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Joachim Waldmann
Joachim Waldmann

Posted on

I just don't understand async/await 😢!

Hi,

I'm pretty new to coding and having a hard time understanding async/await.

My question: why is createUserInFirestore executing before userExists?

async googleLogin () {
      var provider = new firebase.auth.GoogleAuthProvider()
      try {
        const result = await firebase.auth().signInWithPopup(provider)
        const uid = result.user.uid
        const userExists = await this.userExists(uid)
        if (!userExists) {
          this.createUserInFirestore(uid)
        }
      } catch (error) {...}

async userExists (uid) {
      const usersRef = db.collection('users').doc(uid)

      usersRef.get()
        .then(async (docSnapshot) => {
          if (docSnapshot.exists) {
            console.log('user already exists in firestore')
            return true
          } else {
            console.log('no user in firestore')
            return false
          }
        })
    }

Thanks

Top comments (4)

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manan30 profile image
Manan Joshi

Hey, do you have a working copy like a codepen or codesandbox where the error can be reproduced? Also, there is no need for the then callback to be async here

usersRef.get()
        .then(async (docSnapshot) => {
          if (docSnapshot.exists) {
            console.log('user already exists in firestore')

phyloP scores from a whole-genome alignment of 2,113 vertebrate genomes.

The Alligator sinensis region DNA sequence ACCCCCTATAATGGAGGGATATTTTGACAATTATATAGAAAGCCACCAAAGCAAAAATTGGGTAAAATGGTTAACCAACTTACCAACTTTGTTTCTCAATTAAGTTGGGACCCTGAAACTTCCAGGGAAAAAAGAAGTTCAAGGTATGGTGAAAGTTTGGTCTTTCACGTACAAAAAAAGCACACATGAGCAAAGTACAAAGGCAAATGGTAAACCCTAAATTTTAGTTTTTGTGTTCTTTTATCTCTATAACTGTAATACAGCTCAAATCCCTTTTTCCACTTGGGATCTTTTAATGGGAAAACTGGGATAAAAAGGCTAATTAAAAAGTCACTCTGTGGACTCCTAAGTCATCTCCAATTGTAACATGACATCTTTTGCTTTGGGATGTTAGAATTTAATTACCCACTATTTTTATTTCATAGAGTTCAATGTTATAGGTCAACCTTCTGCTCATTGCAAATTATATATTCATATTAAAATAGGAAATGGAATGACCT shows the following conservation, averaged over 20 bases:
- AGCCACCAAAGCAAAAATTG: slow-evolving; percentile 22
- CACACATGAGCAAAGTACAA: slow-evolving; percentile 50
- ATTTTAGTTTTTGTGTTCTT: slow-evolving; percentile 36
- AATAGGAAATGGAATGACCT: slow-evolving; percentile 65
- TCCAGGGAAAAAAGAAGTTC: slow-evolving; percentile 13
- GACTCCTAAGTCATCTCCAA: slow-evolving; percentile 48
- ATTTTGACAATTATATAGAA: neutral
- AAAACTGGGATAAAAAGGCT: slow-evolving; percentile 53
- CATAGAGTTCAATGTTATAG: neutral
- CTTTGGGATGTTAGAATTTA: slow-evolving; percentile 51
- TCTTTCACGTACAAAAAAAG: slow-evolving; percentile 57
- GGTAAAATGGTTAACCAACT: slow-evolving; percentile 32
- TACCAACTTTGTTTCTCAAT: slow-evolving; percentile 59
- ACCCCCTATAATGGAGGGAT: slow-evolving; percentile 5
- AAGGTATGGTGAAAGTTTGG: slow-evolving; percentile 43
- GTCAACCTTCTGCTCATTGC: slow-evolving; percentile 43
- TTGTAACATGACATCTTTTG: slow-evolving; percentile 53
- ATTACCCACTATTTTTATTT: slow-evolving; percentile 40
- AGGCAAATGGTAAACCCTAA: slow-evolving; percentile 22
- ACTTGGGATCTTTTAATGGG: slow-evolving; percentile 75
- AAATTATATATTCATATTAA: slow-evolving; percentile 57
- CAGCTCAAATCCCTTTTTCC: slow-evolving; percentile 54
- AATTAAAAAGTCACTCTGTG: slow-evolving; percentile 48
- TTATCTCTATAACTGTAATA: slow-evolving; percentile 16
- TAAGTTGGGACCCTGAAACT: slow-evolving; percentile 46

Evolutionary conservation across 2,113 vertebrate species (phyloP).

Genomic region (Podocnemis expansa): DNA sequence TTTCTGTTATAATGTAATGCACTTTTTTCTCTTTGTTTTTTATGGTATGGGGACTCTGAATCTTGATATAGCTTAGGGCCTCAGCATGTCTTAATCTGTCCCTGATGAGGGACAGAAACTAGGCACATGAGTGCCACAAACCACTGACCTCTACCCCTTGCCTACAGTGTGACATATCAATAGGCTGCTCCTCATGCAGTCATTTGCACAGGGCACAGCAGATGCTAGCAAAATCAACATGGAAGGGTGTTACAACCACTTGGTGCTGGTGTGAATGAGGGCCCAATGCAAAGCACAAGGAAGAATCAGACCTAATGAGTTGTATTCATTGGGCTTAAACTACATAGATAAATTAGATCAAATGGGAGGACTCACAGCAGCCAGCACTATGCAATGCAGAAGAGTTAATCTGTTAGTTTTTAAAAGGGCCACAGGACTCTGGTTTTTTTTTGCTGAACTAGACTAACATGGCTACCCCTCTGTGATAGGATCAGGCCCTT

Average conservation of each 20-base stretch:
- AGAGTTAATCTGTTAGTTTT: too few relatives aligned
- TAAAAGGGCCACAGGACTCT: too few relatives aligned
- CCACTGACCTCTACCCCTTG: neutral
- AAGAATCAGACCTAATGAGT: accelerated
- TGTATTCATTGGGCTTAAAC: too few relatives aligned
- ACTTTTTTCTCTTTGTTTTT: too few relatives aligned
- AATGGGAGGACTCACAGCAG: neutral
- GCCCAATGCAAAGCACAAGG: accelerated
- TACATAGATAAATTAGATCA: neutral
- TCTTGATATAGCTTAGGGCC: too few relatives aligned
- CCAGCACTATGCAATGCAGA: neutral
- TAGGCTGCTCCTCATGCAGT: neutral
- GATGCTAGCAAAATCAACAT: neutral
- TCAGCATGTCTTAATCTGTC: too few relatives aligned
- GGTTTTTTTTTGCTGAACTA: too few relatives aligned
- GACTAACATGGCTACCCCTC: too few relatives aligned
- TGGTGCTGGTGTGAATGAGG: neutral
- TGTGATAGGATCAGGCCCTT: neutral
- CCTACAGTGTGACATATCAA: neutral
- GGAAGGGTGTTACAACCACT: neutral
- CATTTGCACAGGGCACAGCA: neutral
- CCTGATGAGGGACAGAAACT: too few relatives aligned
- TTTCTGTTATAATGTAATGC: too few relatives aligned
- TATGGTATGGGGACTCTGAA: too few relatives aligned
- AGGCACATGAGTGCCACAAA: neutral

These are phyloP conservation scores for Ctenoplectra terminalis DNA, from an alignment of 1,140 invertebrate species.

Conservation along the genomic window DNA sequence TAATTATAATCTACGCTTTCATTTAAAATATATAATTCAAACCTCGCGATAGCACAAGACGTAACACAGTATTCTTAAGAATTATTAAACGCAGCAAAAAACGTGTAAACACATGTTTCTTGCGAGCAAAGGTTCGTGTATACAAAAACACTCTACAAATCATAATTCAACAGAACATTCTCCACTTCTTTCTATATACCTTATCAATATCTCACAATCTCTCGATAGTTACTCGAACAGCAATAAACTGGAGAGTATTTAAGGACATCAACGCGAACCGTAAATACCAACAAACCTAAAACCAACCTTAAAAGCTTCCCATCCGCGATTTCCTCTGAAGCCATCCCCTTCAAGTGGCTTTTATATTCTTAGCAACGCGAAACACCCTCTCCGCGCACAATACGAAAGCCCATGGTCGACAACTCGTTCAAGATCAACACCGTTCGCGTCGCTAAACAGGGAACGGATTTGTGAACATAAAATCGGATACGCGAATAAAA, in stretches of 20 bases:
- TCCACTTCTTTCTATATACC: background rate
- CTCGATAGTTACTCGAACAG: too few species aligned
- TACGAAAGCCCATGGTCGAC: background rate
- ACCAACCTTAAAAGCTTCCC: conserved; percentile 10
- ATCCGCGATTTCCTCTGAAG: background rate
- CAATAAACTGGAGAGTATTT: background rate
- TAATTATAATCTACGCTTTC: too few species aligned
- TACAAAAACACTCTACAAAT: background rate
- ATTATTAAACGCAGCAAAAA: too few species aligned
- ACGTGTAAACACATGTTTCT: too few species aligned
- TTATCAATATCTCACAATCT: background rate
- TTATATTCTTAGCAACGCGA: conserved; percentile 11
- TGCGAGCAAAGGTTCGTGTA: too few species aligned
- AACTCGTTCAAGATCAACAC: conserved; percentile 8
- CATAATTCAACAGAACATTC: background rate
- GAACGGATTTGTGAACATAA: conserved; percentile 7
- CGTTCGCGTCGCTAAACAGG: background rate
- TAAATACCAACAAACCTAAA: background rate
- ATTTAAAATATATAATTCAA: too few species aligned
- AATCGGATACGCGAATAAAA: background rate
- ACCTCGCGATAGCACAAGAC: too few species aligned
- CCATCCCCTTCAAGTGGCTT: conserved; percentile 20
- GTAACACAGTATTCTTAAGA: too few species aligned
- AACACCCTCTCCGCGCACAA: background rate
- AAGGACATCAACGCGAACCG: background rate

return true
          } else {
            console.log('no user in firestore')
            return false
          }
        })
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paxfeline profile image
David Newberry • Edited on

Mozilla has very good documentation. I always consult it.

developer.mozilla.org/en-US/docs/W...

A function marked as async will happen concurrently with other code. So for example, here's some very slightly altered code from the MDN documentation:


function resolveAfter2Seconds() {
  return new Promise(resolve => {
    setTimeout(() => {
      resolve('resolved');
    }, 2000);
  });
}

async function asyncCall() {
  console.log('calling');
  var result = await resolveAfter2Seconds();
  console.log(result);
  // expected output: 'resolved'
}

asyncCall();

console.log( "after async call" );

If you run that, what you'll see output is:

calling
after async call

and a couple seconds later

resolved

The MDN documentation explains that only async functions are allowed to use the "await" keyword. This causes the function's execution to pause and wait for some Promise to be fulfilled. This isn't allowed in normal functions because it would 'lock up' the execution of javascript code.

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inigogb profile image
BaronVonHex • Edited on

My suggestion is that you go to Mozilla developer network and inside the JavaScript documentation you search for everything related to Promises. Async/await is just syntactic sugar wrapping around a Promise. I apologize if this doesn't answer your question in full.

PS: userExists is executing before the other one because even if the two of them look "ordered" in code when they are placed inside the event loop the one that finishes first will be "fulfilled" and thus return before the other

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